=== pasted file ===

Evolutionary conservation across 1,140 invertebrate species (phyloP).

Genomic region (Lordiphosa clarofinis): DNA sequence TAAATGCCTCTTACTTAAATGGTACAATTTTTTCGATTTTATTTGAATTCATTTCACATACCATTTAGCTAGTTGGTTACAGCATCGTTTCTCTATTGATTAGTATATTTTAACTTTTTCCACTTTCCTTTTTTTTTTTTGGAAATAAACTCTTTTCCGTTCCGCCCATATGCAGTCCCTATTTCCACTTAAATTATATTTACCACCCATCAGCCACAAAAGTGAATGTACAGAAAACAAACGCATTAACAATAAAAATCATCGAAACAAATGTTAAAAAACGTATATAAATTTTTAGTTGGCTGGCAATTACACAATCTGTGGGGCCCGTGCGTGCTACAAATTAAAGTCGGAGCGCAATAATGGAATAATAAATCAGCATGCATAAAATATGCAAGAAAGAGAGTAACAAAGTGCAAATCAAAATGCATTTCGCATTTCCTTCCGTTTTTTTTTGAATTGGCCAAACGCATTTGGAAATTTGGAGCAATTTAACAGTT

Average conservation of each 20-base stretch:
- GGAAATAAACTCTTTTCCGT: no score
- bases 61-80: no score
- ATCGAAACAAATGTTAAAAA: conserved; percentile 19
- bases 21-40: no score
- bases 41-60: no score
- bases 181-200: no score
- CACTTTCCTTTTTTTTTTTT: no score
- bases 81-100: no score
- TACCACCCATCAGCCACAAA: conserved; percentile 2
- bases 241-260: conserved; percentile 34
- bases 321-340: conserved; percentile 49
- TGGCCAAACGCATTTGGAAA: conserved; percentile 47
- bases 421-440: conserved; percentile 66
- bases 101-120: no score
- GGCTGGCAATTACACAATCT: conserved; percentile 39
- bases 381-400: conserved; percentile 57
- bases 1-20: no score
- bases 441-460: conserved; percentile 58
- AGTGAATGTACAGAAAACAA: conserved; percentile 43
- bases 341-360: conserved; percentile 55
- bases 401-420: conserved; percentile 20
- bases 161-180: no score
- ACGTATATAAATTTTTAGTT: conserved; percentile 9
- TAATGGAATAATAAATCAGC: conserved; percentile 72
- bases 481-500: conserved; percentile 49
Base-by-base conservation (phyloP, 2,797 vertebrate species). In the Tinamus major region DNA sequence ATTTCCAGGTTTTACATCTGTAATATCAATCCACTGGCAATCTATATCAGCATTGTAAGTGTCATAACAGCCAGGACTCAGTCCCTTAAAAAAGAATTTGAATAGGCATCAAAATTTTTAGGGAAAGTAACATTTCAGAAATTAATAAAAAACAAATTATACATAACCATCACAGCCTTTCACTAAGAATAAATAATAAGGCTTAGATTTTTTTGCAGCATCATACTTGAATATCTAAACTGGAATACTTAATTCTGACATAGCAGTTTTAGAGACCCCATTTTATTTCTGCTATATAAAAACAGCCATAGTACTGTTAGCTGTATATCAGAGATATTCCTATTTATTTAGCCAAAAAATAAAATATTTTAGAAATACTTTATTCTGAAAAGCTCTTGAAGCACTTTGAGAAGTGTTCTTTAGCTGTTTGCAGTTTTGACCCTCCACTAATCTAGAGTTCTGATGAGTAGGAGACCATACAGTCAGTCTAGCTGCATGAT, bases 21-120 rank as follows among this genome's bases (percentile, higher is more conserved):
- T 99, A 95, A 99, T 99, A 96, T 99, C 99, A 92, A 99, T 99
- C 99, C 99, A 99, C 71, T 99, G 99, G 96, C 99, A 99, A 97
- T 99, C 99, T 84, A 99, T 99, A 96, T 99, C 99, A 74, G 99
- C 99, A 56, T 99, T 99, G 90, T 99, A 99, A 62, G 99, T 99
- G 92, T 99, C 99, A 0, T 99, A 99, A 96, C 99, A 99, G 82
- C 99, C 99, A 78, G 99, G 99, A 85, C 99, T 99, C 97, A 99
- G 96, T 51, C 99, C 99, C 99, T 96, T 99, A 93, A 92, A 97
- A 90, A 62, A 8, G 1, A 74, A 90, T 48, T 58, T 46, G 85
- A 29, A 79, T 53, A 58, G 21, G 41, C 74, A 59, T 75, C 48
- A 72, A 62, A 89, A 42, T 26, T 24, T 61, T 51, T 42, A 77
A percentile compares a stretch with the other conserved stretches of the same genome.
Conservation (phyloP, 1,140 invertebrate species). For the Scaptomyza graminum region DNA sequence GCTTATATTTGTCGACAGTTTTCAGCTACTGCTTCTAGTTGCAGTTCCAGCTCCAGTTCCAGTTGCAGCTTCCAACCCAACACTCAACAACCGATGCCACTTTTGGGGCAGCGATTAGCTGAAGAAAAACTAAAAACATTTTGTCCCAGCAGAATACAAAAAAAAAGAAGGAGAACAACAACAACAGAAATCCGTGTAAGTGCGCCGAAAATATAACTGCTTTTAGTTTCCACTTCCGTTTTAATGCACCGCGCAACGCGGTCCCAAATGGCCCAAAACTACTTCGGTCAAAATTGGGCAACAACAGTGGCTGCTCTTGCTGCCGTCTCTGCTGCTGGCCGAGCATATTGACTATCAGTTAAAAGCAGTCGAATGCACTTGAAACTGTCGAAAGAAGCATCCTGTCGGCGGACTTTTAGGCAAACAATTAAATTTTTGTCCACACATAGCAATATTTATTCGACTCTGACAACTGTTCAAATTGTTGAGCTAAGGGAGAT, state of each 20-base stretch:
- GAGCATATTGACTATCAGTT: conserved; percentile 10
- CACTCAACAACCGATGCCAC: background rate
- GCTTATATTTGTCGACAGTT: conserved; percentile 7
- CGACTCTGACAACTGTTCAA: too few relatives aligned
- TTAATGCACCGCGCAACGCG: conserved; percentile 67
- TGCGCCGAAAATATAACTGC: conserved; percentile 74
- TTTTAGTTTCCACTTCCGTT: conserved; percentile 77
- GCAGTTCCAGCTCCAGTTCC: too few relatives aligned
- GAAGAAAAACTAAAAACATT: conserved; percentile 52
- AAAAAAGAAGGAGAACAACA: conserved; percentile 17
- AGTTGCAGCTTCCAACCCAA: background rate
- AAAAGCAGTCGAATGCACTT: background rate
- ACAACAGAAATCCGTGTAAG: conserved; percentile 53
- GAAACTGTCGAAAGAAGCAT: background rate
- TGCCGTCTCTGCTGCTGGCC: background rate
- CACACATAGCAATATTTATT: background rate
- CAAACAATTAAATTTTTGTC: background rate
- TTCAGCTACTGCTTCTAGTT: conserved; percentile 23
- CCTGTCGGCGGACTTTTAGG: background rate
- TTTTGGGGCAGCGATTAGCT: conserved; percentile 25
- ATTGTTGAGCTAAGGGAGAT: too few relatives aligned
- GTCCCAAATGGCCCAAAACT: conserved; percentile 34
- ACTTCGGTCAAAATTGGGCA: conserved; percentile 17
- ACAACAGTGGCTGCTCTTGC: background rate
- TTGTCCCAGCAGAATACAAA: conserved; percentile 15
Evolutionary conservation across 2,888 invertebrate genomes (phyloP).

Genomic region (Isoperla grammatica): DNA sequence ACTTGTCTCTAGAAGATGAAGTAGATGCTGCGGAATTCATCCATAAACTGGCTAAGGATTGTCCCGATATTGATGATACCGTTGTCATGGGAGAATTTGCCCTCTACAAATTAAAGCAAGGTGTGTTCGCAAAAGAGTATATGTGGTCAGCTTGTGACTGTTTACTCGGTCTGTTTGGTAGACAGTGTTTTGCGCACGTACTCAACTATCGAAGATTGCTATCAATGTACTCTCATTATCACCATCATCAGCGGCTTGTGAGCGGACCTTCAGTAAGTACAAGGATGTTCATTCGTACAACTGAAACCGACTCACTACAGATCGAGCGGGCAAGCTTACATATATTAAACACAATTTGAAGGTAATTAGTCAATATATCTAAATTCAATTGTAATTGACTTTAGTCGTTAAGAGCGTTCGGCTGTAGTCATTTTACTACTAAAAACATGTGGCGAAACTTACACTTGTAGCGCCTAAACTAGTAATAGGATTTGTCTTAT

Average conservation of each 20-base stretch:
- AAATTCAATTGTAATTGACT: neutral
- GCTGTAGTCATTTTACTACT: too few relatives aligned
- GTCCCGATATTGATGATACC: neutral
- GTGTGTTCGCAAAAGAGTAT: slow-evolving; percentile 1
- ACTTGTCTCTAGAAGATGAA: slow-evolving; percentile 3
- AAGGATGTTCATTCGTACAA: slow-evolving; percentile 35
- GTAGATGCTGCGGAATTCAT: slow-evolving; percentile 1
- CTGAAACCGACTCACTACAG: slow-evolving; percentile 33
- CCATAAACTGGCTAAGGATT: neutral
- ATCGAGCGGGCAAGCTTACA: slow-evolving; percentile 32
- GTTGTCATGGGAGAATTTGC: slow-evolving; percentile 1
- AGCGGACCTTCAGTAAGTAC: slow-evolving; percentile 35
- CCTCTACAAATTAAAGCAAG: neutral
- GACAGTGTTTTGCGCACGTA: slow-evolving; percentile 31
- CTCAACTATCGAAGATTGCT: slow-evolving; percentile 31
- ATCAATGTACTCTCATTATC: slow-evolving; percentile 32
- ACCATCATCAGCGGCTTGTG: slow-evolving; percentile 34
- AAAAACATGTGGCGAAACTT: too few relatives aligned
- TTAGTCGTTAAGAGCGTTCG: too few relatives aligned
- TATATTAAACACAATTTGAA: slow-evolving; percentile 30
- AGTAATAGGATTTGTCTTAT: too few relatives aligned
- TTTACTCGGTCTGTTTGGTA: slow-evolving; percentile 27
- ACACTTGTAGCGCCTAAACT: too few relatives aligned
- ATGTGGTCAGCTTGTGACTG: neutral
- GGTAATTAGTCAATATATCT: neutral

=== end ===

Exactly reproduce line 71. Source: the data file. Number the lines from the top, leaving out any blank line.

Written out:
- GCTGTAGTCATTTTACTACT: too few relatives aligned